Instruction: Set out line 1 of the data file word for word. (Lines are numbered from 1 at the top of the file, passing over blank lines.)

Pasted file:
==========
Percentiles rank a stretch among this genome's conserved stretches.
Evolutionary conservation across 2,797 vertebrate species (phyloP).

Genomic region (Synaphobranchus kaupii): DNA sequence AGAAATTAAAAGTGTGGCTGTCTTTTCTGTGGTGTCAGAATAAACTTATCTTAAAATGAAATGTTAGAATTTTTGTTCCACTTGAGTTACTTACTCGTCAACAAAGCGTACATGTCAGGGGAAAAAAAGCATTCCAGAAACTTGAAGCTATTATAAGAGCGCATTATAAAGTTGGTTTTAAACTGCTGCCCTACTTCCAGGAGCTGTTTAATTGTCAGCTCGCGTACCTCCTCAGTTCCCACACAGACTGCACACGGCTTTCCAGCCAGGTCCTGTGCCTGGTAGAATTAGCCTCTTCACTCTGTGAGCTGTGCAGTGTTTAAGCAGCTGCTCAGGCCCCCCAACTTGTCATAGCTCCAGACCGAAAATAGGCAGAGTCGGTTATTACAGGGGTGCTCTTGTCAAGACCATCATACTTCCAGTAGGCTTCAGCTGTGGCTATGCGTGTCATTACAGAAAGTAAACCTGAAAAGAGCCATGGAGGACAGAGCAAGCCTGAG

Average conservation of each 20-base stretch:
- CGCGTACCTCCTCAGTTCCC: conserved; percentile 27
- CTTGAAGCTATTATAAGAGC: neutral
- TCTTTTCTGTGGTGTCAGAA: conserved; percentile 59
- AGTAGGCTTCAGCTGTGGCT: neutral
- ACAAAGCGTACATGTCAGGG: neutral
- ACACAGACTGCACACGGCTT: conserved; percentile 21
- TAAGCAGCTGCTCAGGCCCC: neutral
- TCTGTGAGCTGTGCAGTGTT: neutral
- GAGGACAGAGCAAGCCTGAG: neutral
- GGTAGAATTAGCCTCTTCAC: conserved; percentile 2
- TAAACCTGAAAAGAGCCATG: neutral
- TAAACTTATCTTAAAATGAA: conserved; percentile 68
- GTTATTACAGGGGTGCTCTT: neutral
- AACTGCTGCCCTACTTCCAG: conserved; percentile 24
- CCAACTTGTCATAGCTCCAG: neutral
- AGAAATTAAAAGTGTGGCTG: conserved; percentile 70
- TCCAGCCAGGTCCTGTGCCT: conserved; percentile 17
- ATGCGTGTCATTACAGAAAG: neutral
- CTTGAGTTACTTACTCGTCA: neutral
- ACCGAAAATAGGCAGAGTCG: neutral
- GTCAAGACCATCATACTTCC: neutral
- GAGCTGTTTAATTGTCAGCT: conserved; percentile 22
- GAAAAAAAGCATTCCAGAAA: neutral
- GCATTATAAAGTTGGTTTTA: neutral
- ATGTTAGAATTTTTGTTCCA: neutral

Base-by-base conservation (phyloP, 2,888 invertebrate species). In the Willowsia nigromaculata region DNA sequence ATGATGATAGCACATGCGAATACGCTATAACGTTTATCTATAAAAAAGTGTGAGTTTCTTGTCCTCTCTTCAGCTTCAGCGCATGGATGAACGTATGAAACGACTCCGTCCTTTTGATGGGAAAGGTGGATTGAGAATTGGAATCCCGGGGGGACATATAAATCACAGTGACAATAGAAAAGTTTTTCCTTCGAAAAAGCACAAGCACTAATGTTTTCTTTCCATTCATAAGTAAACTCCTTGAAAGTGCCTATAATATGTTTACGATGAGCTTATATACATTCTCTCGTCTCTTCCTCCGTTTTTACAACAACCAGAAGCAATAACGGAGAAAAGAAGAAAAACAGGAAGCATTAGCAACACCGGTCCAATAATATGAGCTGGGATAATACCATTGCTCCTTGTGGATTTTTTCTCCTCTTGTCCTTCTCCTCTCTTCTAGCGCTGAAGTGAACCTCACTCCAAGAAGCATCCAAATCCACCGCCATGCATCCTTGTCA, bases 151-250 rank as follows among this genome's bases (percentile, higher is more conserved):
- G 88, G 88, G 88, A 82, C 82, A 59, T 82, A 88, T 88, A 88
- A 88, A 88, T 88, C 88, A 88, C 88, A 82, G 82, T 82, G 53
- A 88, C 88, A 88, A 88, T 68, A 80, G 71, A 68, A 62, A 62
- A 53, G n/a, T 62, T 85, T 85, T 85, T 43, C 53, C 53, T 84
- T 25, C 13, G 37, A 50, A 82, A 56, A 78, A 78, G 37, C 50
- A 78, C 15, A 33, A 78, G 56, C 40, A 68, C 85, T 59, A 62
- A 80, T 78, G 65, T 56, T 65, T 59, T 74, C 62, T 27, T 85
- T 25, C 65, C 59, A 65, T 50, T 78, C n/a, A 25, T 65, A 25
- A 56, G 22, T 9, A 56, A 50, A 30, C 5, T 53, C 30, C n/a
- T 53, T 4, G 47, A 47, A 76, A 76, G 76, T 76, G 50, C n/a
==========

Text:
Percentiles rank a stretch among this genome's conserved stretches.